Lloyd Holmes: the new president of De Anza College

Holmes shares his experiences with race, education and giving back

Devin Gupta, News and Web Editor

The color of his skin hadn’t been an issue for current De Anza College President Lloyd Holmes until one evening in 1990 while walking to his dorm. It was almost the weekend, and he had just gotten his mail from the University of Mississippi post office when a group of four white college boys drove by in their green Jeep. They were waving a Confederate flag, screaming, “[N-word], go home.”

Holmes’ dad died when he was nine months old. Unemployed and with two kids, his mother took her family on welfare. Until Holmes was six, his family didn’t have a bathroom. Until he was 11, they didn’t have store-bought clothes. Until his sixth grade, they ate peas and cornbread for “days on end”. When Holmes joined his school band, he was given a loaner trombone because he couldn’t afford an instrument. 

Holmes and his older brother pose for a photograph in 1975. Used with permission

Nonetheless, his mother knew the importance of education. Holmes got nearly-straight As in high school, graduating third in his class. was part of his school’s volunteer club and served as vice president in student government. Beyond academics, he “opened his mind” to the arts and music, piano-playing being central in his youth.  

“We had an old piano in our house and my mom was gung ho about one of us taking lessons,” Holmes said. “My brother and I got tired of her asking so [we] made a deal with each other that if I took piano lessons, he would clean the house when it needed cleaning … When I was 14, I started playing for a church in Mississippi.”

Holmes spent four days a week practicing the piano, and had played for three other churches by the time he graduated from high school. Holmes recounts how he never skipped class or even spent time with his classmates on the weekends —  he simply didn’t have the time.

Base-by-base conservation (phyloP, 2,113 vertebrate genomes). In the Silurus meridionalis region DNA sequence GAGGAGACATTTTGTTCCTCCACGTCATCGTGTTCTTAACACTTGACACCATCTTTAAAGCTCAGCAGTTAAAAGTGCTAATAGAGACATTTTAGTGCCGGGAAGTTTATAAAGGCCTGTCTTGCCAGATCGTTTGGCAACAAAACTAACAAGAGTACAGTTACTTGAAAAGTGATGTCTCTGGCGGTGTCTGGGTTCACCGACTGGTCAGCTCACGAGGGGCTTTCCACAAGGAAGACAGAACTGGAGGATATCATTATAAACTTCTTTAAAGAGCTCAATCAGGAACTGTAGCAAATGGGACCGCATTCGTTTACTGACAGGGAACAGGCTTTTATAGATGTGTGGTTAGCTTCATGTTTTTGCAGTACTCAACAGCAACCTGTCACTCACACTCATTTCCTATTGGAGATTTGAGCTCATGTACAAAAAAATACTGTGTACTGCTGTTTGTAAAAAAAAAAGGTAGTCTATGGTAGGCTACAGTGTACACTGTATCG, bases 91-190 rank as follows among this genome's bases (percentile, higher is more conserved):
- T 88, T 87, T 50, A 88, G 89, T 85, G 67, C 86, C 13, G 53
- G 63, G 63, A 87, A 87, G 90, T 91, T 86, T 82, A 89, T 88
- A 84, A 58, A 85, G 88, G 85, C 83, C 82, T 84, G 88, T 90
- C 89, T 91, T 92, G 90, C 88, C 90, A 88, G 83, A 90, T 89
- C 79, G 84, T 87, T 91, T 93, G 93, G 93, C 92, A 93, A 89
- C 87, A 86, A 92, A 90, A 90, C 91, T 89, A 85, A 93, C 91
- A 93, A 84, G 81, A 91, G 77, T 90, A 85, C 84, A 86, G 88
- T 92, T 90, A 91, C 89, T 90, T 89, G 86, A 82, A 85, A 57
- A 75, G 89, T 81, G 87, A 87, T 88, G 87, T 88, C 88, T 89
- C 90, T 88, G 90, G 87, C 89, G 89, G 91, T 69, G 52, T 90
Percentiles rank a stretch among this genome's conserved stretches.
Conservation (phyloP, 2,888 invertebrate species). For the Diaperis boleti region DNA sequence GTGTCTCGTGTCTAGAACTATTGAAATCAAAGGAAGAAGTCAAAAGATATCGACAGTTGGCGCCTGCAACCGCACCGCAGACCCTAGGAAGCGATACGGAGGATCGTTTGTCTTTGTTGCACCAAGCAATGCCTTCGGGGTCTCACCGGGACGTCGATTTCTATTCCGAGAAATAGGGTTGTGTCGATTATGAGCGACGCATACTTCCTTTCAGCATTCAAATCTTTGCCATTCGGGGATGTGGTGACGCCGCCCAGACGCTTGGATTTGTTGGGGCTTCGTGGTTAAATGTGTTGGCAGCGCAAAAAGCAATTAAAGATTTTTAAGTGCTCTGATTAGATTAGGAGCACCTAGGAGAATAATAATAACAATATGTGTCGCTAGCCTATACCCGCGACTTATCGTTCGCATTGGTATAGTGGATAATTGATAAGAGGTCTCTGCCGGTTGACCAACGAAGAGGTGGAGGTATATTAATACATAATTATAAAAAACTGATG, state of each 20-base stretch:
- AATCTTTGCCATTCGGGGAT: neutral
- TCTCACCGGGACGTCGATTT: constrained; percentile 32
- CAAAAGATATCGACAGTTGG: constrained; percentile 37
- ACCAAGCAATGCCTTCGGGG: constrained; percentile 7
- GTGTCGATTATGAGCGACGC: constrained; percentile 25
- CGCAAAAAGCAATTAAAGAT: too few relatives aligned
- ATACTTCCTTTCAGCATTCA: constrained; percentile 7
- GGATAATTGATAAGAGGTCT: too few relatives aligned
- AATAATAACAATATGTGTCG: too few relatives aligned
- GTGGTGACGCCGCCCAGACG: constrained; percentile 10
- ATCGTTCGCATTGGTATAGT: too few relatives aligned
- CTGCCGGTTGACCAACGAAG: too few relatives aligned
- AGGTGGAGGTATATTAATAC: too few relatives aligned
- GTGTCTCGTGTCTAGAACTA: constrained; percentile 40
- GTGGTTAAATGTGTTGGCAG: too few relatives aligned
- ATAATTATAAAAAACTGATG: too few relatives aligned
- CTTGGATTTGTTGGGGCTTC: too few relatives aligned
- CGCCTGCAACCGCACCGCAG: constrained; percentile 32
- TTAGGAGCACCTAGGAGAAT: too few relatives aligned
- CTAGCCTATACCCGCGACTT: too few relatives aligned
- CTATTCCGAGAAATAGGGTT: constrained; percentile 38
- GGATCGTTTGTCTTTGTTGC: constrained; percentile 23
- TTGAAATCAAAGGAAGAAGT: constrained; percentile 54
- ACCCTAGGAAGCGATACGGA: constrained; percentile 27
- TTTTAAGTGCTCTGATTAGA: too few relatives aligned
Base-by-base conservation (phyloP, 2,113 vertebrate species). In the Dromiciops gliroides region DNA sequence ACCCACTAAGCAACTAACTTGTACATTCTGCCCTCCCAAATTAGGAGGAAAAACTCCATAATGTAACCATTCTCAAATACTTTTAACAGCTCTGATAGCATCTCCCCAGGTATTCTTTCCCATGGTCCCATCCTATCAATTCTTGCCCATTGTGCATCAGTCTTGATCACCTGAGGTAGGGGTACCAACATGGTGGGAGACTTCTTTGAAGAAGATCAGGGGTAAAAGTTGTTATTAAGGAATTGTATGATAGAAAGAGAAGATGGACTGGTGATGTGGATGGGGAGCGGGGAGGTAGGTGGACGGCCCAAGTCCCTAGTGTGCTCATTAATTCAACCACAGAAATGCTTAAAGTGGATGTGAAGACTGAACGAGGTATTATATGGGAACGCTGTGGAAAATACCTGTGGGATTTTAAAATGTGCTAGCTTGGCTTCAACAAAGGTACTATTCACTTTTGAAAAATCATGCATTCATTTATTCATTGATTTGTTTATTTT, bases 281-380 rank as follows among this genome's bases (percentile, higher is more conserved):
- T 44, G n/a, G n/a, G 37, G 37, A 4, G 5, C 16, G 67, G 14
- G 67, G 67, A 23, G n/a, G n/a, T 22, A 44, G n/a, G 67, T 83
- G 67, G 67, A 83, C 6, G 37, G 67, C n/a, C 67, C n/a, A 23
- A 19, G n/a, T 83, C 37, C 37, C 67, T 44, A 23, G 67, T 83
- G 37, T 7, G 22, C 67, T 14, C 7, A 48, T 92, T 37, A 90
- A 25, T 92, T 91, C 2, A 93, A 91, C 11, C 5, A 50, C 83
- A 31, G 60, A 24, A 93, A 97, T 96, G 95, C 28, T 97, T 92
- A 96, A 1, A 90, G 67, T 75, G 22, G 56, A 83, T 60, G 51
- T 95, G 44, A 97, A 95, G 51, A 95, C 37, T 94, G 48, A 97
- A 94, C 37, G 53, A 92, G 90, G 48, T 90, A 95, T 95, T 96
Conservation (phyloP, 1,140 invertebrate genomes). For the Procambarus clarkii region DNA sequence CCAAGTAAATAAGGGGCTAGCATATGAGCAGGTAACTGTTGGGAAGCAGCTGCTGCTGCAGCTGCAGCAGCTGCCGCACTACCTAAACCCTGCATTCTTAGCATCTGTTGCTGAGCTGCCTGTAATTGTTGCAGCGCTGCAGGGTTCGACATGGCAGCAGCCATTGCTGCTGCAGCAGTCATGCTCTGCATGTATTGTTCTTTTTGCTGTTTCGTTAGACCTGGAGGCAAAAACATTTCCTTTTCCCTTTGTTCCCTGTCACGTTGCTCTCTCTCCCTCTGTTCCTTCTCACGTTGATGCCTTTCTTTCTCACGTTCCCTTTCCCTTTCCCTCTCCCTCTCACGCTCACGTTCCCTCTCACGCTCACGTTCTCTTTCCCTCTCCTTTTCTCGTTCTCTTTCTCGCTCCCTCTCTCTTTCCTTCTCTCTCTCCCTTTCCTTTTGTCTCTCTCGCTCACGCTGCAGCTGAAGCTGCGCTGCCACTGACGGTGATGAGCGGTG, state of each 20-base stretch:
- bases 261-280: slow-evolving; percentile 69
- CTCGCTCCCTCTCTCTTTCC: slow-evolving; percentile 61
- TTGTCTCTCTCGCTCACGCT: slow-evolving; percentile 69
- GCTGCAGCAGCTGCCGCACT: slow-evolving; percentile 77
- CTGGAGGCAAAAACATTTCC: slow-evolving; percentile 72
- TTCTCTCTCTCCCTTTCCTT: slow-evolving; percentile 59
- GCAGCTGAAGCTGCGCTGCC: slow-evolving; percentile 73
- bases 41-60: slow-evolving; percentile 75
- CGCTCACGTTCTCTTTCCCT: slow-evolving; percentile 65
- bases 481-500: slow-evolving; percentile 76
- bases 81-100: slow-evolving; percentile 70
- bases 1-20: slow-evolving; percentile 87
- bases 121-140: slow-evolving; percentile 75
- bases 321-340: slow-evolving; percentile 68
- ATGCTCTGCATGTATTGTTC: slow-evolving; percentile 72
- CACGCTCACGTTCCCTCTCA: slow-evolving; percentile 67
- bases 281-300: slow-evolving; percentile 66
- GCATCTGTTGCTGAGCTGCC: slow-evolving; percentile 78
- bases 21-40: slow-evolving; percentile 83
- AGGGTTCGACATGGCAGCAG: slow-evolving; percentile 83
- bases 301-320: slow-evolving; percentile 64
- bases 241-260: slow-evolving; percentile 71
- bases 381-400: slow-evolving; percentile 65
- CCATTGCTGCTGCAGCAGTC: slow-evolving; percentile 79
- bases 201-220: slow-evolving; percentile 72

“My mom always thought education was the key that would unlock so many doors,” Holmes said. “She saw education as the key to moving beyond the situation we were in. So the idea of bringing a C home to my mom, that was the worst thing [I] could possibly do … I think she always felt that if she had had more education, then we probably would not have grown up in the situation we did.”

In his senior year, Holmes received multiple scholarship offers, two of them to Mississippi Valley State and Alcorn State, both historically Black universities. However, since none of them offered his preferred major, Architecture, Holmes attended his local community college instead. A year later, he switched his major to Accounting and transferred to the University of Mississippi, or “Ole Miss,” with his community college roommate Earnest Stephens, whom he eventually became close friends with.

Holmes poses for a photograph with Earnest Stephens (left) and Dwayne Griffin (center) who were his roommates at the University of Mississippi. They have remained in touch since leaving Ole Miss. Used with permission

“It was nice to be around someone who seemed like they were following the same path that you were trying to be on, which was [to] obtain your degree,” Stephens said. “[We] didn’t necessarily know where that path was leading, but we knew that education was the pathway to get [us] to where [we] were going.”

At Ole Miss, Stephens and Holmes both participated in the same choir and formed a close circle of friends. They became roommates again at Mississippi. Soon after moving, they attended a home football game against Memphis State; lights had been recently installed, allowing games to happen in the late evening. 

“I absolutely loved college football,” Holmes said. “[Mississippi’s] football stadium seats probably 65,000 people. But when I went there as a junior, I didn’t realize that the Black students didn’t sit in the student section at the 30 yard line. They sat [near] the end zone.”

According to Stephens, there were less than 1,000 Black students on campus at the time. At every home game, the school flew the Confederate flag. As the band played the Confederate song “Dixie”, the student section chanted, “the South will rise again”.